These men (and women) weren't hoping to get rich from the runoff of treasures. Most of them weren't even tempted by it. All of their work and dedication was because they loved their country, they had a deep appreciation for art, and they valued the impact art has on a country's culture and history. 

This is another book I wouldn't mind having in my home when my boys are teenagers. The writing isn't quite as fast-paced or captivating as some of the other similar books I've already added (The Boys in the Boat, Endurance, etc.), but the story is amazing, and you just can't beat a real-life treasure hunt like this one. You just can't.

Thoughts on this book? The movie? Or just the melding of past and present in general?


  1. I haven't read the book, but I did see the documentary The Rape of Europa a few years ago, which covers the Nazi pillage of art in general, and gives a section to the Monuments Men. It's completely fascinating, and I highly recommend the documentary. We did see the Hollywood Monuments Men movie, and even without having read the book and comparing only to what I knew from the documentary, it was disappointing. (For another movie that deals with stolen Nazi art, but not the Monuments Men, I do recommend Woman in Gold, it's pretty interesting).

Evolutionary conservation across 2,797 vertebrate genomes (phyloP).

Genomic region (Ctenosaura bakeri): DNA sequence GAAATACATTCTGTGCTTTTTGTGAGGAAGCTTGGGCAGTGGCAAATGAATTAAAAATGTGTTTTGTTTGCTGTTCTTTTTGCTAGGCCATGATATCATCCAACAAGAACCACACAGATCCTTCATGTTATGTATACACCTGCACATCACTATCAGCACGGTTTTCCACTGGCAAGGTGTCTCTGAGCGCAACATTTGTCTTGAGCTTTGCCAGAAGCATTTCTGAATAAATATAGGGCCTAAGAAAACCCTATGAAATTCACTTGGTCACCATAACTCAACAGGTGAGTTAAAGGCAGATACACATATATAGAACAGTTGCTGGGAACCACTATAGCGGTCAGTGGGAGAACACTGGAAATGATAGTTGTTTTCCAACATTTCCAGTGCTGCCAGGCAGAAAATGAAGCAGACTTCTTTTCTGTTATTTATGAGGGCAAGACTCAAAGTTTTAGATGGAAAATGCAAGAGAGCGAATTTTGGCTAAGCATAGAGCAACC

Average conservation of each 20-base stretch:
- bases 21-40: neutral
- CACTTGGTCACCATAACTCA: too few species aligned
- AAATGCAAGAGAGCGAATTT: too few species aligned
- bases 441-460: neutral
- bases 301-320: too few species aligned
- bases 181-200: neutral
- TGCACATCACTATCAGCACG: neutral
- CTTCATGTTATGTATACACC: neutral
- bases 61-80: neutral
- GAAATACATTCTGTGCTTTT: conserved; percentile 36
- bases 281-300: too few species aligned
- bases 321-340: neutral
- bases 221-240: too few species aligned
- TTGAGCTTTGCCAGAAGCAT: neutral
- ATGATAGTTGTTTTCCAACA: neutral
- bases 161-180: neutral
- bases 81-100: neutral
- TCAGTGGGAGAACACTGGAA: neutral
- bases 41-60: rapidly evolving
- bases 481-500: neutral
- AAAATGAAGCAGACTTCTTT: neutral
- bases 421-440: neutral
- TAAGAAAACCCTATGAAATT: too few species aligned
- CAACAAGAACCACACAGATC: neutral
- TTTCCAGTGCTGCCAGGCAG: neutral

1. I'm really glad you brought up a couple of other film alternatives. I haven't heard of either of these, but it's such an amazing story that it seemed like it was just begging to be told on the screen, so I'm not surprised (even if they're not directly about the Monuments Men). (I'm also glad to hear that it wasn't just because I'd read the book that I found The Monuments Men movie super disappointing.)

  2. I love that you got to connect personally with the book because of your travels. Not having that context, I just didn't enjoy this one, though I really wanted to. It was a great story, but I felt like it wasn't a great book. I agree about the movie--I didn't care for it either.

    1. Carrie--you've surprised me again! I really would have thought this book would be one that you would have thoroughly enjoyed. It definitely helped that I was able to put the events in the book into a more personal context, but I actually was enjoying the book quite a bit even before we got to Europe. Maybe it helped that I listened to the audio?